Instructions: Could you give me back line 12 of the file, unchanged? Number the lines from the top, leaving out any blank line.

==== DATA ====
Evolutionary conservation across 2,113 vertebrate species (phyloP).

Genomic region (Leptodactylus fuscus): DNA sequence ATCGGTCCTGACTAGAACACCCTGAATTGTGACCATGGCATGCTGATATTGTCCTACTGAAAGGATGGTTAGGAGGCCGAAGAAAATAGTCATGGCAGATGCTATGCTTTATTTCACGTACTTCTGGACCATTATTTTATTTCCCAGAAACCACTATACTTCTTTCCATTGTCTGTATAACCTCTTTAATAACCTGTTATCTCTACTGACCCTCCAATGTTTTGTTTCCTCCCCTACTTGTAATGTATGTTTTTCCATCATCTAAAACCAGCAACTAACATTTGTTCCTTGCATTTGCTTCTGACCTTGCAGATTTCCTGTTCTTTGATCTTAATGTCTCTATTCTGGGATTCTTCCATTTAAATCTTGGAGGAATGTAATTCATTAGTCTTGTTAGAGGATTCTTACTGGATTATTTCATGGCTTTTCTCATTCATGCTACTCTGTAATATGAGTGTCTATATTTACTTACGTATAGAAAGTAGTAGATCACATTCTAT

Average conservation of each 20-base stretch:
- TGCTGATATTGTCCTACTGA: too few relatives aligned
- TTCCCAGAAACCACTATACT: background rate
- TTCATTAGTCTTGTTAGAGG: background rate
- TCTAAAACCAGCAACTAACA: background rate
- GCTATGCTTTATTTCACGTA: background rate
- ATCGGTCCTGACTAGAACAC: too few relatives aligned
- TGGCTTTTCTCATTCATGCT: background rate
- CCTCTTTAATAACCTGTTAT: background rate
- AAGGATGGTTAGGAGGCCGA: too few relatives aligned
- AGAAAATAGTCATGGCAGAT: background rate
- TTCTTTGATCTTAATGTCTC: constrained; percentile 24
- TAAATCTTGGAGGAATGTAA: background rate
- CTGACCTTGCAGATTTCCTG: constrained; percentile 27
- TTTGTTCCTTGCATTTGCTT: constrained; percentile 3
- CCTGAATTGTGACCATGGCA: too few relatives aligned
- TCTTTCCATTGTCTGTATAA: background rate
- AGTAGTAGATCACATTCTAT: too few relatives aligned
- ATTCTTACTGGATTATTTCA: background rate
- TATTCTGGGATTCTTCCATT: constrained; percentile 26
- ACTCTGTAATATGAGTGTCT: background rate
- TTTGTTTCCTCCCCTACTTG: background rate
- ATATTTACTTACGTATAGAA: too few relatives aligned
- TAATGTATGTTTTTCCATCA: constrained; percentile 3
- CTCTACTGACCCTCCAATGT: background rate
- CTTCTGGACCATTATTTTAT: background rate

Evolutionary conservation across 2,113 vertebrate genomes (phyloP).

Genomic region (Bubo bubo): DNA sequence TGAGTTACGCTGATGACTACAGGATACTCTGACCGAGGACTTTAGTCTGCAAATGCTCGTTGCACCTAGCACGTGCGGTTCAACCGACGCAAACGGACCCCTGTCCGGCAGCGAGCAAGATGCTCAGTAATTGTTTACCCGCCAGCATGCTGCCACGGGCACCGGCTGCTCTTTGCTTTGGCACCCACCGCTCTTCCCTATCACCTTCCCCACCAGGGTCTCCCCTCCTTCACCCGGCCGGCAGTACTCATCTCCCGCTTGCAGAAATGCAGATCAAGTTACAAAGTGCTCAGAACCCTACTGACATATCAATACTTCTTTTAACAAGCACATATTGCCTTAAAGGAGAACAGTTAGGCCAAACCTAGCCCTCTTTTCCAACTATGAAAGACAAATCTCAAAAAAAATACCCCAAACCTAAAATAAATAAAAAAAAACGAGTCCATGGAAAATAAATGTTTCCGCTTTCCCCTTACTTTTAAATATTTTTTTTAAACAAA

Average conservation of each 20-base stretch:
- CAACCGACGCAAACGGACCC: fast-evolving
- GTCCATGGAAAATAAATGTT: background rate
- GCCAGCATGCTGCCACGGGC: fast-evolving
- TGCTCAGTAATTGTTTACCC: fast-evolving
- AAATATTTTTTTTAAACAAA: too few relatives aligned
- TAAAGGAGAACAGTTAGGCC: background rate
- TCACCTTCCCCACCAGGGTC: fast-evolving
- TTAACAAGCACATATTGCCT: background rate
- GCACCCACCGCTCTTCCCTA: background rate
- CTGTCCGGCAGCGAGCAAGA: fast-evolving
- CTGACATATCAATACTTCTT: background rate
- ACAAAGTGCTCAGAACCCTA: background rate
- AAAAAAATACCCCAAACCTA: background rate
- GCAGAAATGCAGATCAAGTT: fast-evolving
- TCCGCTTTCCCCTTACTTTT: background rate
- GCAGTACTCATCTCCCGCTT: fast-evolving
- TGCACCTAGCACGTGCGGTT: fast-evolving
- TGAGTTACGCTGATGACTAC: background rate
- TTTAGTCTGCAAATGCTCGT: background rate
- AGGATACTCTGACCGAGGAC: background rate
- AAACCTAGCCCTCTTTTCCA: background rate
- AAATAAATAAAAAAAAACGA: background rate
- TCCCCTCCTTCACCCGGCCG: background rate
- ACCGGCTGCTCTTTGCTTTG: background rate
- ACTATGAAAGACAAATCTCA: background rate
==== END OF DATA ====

- AAGGATGGTTAGGAGGCCGA: too few relatives aligned